by Gil Cambia (published simultaneously with Your Passport to Complaining)
Ask anyone what is the first association they have with the term “hippie commune” and you’ll get “free love.” This term technically makes no sense, unless you assume that all love in Babylon is expensive and that Milton Friedman, bless his heart (or lack thereof), didn’t mean to say “no free lunch” but “no free love”. Either way, it begs the question of what is meant by that term and whether there is any truth in it. This article is somewhat of a personal account through the thorny rose garden of compersion. [Compersion is the feeling of joy associated with seeing a loved one love another; contrasted with jealousy.]
Ever done a trust fall? You know–when you step up on a platform and fall back, against every bit of intuition which yells at you “We’re gonna die!” and “Don’t do it,” only to be caught by all of your friends. I’ve done it many times and guided many people through the process, as I’ve worked in the ropes course industry for many years. I still remember the look on this 11-year-old boy’s face after getting caught. His eyes sparkled with a combination of elation, disbelief, sheer love, and a little bit of residual tears of fear from the 5 minutes it took him to finally drop. What I saw in him was actually a new emotion, one that he didn’t expect to experience. It was more powerful than he had words for.
This is all nice and good, but there is something different that happens to parents when they watch their children try the trust fall. They don’t get to have the endorphins, adrenaline, and peer pressure. It just feels so scary to watch a loved one go through it, especially if you don’t get to be a catcher. I’ve had some parents tell me that they went through a more challenging ropes-course experience in watching their children participate than in participating themselves. Nonetheless, it can be a powerful growing experience even when it isn’t very enjoyable.
So my little family and I moved here to the Louisa communes and started a new one called Cambia, and we’re doing quite well, all things considered. Something you need to know about the Louisa communes, however, is that people are very polite. They don’t just assume that because you are a family you must be monogamous. In fact it might be rude to utter such Babylonian terms, so they ask you right away if you are polyamorous. And asking one spouse is also too presumptive, and one should really ask both in case one of them is poly and the other is still stuck in their ways.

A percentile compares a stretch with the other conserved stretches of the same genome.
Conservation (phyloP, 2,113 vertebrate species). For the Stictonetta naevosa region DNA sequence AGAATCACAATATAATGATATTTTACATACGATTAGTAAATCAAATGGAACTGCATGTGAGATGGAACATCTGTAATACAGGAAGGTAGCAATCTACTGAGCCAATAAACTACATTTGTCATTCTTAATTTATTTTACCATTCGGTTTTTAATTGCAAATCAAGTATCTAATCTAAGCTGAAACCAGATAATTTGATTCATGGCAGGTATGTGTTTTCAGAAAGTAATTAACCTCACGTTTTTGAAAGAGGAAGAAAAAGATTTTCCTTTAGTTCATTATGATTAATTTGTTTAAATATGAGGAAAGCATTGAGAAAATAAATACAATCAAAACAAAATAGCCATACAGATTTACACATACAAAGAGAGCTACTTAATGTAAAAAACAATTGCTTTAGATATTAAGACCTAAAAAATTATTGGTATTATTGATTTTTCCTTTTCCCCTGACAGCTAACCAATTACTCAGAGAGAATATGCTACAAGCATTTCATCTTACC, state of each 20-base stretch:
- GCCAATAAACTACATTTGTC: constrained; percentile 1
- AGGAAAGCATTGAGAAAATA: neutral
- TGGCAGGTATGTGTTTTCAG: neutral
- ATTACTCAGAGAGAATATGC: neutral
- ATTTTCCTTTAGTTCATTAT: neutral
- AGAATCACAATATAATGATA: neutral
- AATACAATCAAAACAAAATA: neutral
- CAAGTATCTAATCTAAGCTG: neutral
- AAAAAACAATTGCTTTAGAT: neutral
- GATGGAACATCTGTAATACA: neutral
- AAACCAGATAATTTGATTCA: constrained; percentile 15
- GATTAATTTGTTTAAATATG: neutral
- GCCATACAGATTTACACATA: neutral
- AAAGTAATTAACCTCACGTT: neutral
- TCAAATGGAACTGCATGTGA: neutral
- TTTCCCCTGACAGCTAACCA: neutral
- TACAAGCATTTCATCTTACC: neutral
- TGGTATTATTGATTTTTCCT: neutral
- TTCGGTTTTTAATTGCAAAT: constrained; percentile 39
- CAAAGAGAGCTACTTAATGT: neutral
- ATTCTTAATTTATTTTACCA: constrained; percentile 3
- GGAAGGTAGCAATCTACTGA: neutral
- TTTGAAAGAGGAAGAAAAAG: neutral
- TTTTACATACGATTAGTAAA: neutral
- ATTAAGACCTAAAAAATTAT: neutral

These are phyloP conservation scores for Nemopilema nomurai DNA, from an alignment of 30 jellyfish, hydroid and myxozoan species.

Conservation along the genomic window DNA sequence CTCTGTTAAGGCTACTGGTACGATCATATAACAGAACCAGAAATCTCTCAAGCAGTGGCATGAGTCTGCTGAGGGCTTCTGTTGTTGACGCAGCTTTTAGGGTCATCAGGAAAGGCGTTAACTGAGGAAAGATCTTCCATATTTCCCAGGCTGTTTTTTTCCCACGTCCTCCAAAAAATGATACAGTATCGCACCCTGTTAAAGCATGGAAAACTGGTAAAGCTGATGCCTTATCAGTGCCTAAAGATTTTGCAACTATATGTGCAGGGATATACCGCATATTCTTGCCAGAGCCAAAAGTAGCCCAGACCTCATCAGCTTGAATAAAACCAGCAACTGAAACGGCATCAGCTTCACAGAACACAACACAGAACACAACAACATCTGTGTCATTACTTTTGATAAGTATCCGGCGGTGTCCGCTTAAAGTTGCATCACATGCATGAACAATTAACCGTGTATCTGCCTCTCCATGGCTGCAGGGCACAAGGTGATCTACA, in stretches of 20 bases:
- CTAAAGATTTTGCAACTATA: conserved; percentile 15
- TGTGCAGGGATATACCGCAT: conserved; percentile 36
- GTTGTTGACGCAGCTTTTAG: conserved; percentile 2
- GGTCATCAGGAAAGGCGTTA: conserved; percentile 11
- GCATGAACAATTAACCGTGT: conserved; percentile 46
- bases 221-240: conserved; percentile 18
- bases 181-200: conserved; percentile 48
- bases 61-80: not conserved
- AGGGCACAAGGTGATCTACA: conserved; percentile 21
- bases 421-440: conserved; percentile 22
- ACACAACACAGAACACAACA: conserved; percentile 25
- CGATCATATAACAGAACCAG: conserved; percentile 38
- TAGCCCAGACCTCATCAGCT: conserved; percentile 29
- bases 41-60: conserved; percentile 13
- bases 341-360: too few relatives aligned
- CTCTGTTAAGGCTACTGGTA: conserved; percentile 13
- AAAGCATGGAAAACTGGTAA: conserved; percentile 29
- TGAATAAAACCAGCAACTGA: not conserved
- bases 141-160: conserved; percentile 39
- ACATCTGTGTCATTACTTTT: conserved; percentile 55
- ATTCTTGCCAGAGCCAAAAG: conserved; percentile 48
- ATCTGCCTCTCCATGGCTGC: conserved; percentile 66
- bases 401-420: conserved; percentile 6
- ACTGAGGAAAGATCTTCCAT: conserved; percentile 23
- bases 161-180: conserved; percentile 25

This is all well and good. We, of course, do not believe in sexual possessiveness and felt mildly appreciated for that. So no, we didn’t get subsumed into orgies right away. People just wanted to know in the same way that they want to know one’s preferred pronoun. But the compersious challenge came right away when my son said he didn’t want me to be his primary and that other people are more fun to play with.
Hmm… he’s right. I’m often preoccupied and am trying to do multiple things while watching him. What do I do? I try to be better and more fun but a part of me wants to tell other people in my community to not be so much fun. I don’t want him to start crying every time I tell him it’s my turn to watch him. It is so insulting. Does he not remember all of the reusable diapers I washed by hand with hand-pumped ice cold water in the rain? The answer is no, he doesn’t and he doesn’t need to remember. I wouldn’t want him to be polite and suffer through his time with me, pretending it’s the best thing since homemade flatbread. And just to add insult to injury, he sometimes calls other people “Daddy” and seems to not bother changing that mistake. Sometimes calls me by other people’s names too, but he never confuses me with the really fun people in his life.
Good Gaia, he’s only 4, not 14. I’m not ready to be snubbed. Why is this happening??? I know why, and I know that it’s good. He is growing up with endless adult attention, people to play with and teach him things. On my end, however, not only do I feel inadequate as a parent, but I also feel like I must not want what’s best for my child but what’s best for my ego.
So guess what, I realize that there is no way to win his heart without offering mine completely. I try my best to play with him with full attention, with creativity, but without being contrived or fake. I just started taking more interest in him and in wanting him to enjoy the game I create for him. This effort turned out better for everyone involved. And if Milton Friedman was reading this paper he would attribute it to the breaking of monopoly that I had over him, and that the competition sparked improvement in quality. Ugh, maybe you’re right just this one time. In the big picture, though, Milton, you’re wrong. Competition also leads to reduction in quality and increase in the Kitsch factor. The pressure on me was to be a better dad and not a more attractive dad, because my motivation was not sales but connection.
Sorry about this economic digression. Let’s digress into anthropology instead: